All eyes on Washington

Will the trade war ceasefire last?

Lionel Fatton

Economics and finance, Government and governance, International relations | Asia, East Asia, The World

31 October 2019

Relying on economic prosperity for its legitimacy, the Chinese Communist Party is desperate to find a resolution of the US-China trade war. Unfortunately for China, the ball remains in America’s court, Lionel Fatton writes.

After a new escalation in the trade war between the United States and China, the two countries have reached an agreement. In exchange for Beijing’s pledges to better protect intellectual property and buy $40 to $50 billion of American agricultural products, the Trump administration suspended a tariff increase on Chinese goods scheduled for October 15.

Whether this ceasefire agreement will become the first step toward a settlement of the economic struggle between the two countries depends on Washington’s ambitions, and on whether they can be accommodated by the Chinese government. A key aspect of understanding this is a grasp of Chinese domestic politics.

Xi Jinping’s chief priority is to guarantee the continued leadership of the Chinese Communist Party (CCP). When Xi reached the apex of power in late 2012, he inherited a government weakened by widespread corruption, a party divided between hardliners and liberals, and a population more conscious of its rights and roles as a citizenry. In Xi’s view, the main threats to communist leadership were disunity among the party and social instability.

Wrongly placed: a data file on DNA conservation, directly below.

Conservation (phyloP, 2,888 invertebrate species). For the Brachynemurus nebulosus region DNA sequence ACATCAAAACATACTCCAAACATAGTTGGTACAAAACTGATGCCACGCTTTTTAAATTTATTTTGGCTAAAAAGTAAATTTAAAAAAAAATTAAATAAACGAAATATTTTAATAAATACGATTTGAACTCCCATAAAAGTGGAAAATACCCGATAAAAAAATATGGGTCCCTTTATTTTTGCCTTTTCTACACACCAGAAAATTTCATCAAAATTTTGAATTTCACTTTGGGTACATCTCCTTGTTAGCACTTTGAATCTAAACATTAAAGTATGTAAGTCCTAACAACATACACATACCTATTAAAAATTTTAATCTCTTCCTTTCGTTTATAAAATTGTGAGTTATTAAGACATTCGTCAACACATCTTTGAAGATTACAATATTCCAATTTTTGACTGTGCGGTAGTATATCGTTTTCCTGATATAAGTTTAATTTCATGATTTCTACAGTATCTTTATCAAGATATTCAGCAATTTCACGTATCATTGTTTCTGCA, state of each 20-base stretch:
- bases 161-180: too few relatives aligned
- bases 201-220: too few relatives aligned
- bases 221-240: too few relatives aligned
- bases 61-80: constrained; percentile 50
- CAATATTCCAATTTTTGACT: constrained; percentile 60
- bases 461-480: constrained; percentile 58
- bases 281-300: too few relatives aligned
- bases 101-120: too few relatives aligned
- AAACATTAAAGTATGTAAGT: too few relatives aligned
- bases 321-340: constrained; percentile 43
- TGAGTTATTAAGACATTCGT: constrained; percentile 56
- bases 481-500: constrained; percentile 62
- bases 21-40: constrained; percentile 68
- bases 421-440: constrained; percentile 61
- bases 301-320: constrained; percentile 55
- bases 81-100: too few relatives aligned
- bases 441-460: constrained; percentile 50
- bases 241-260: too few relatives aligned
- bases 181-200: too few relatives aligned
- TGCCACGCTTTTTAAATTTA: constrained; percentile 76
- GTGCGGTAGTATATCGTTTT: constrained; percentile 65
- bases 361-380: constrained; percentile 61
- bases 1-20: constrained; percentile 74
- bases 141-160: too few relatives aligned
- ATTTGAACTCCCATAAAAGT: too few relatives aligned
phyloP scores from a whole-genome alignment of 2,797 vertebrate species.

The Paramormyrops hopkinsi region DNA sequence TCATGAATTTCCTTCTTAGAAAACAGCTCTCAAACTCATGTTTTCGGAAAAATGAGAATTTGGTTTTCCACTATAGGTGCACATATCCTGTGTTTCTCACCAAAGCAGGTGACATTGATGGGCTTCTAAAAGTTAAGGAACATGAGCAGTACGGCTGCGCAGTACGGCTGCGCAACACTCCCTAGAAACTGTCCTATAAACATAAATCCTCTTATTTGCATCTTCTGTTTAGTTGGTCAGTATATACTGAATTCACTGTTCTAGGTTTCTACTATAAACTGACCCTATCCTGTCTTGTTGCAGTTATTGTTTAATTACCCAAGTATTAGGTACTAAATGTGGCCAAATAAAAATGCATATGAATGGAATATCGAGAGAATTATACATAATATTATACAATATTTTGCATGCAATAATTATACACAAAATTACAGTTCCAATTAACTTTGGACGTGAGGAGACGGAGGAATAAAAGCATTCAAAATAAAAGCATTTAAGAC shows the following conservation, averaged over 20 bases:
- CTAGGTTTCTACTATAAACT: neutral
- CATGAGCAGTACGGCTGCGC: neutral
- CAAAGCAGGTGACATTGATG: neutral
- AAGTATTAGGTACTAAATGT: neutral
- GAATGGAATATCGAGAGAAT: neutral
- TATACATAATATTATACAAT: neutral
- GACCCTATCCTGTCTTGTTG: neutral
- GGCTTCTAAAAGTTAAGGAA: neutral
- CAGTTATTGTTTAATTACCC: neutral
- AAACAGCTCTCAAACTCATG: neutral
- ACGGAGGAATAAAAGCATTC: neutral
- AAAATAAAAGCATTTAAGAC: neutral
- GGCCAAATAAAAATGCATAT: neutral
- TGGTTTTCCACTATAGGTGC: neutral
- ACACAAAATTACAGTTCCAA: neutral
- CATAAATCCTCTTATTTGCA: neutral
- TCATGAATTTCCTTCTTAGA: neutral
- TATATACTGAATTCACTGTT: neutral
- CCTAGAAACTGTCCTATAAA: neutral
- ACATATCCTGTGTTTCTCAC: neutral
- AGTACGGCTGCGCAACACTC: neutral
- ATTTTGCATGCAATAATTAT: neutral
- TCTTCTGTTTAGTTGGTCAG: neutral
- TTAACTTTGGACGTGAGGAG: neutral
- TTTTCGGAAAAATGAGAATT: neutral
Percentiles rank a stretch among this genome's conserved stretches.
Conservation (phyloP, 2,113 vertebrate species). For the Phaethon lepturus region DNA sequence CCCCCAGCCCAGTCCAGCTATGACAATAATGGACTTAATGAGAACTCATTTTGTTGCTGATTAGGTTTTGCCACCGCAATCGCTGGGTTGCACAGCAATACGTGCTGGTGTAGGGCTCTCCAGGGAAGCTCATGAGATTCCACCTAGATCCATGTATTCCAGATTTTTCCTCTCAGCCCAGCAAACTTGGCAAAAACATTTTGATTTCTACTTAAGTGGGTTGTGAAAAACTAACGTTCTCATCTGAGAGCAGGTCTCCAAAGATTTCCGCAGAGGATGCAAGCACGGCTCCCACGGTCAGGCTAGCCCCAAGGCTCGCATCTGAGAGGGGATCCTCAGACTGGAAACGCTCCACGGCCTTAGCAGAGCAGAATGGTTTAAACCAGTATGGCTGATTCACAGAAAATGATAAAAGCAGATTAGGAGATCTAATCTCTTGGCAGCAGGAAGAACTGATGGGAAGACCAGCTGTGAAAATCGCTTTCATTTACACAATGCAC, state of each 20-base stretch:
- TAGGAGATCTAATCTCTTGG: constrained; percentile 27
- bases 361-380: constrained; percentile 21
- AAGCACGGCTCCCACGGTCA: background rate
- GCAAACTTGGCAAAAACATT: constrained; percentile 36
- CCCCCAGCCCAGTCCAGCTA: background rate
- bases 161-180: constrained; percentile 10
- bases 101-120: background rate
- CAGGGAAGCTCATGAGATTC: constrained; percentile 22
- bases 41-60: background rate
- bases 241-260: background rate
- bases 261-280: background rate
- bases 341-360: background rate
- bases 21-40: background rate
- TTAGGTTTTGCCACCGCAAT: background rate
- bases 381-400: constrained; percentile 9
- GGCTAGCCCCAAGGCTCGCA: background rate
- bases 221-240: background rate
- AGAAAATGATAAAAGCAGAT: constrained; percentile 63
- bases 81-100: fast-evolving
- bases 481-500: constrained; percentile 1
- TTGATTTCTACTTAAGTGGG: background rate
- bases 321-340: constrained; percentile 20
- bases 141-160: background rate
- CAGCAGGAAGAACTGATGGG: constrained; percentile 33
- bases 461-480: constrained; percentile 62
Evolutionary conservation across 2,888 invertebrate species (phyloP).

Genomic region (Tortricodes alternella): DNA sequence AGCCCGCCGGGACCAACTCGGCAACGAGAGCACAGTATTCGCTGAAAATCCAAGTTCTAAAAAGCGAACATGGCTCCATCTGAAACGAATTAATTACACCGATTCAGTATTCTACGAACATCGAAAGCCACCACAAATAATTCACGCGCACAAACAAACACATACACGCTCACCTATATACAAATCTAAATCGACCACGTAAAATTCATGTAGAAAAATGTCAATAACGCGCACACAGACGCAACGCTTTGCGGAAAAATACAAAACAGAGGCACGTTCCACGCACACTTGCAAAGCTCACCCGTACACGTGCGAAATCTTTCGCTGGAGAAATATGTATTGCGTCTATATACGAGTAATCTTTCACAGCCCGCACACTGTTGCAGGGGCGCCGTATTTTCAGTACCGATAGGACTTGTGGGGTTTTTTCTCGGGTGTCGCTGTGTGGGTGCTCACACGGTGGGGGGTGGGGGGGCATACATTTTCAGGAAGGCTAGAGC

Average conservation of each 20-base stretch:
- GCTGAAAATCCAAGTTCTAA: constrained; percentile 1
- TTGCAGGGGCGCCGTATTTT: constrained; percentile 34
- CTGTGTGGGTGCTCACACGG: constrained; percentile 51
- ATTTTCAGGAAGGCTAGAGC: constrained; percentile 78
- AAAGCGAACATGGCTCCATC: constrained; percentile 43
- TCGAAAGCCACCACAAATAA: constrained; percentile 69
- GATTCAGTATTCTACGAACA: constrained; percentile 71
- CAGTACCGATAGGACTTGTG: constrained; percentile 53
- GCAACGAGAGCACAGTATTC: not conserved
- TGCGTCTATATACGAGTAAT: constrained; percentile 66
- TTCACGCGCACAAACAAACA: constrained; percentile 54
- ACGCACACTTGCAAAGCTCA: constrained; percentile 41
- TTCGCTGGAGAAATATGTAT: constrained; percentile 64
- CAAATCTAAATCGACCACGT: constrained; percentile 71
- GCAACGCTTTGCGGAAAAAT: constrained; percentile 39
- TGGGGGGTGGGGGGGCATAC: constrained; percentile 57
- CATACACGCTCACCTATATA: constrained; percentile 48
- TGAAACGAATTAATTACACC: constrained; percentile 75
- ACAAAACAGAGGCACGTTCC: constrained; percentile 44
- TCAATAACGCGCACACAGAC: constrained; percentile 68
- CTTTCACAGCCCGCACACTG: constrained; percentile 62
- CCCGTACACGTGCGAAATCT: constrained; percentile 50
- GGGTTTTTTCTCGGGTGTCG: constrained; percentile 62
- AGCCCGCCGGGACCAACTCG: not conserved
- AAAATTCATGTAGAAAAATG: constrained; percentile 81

Reflecting this, Xi focused first on uniting the CCP around himself. He used a nationalist domestic agenda and a more assertive foreign policy to neutralise hawks in the Politburo and its Standing Committee, and hinted at possible political reforms to satisfy liberals, especially during the third and fourth plenums of the Communist Party Congress in 2013 and 2014.

He also launched an anti-corruption campaign to purge the state bureaucracy and the party from corrupted elements and stifle opponents, and then finally enshrined his doctrine of Socialism with Chinese Characteristics for a New Era in the party’s Constitution in March 2018. Since then, any attacks by party members against Xi or his policies amount to an attack against the CCP itself, making them effectively forbidden.

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Social instability remains the most serious threat to Xi’s regime. Since China’s economic opening-up in the late 1970s, a significant portion of the CCP’s legitimacy comes from its ability to sustain growth and improve the living standards of Chinese citizens.

To reinforce this legitimacy and ensure social peace, Xi formulated the concept of the ‘China Dream’, which refers to embracing China’s glorious past and ambition to create a modern, rich, and prosperous society.

Simultaneously, control over the population is being tightened through strict Internet regulation, a crackdown on civil rights activists, a network of some 200 million surveillance cameras, and the Social Credit System, which ranks citizens according to their daily behaviours and provides rewards and punishments to reinforce what is desirable to the leadership.

The tightening control over the population may not suffice in maintaining public order, however. The Chinese people have tended to accept restrictions on individual liberties in exchange for improved living standards. The consequences of the trade war on China’s economy jeopardise this fragile trade-off.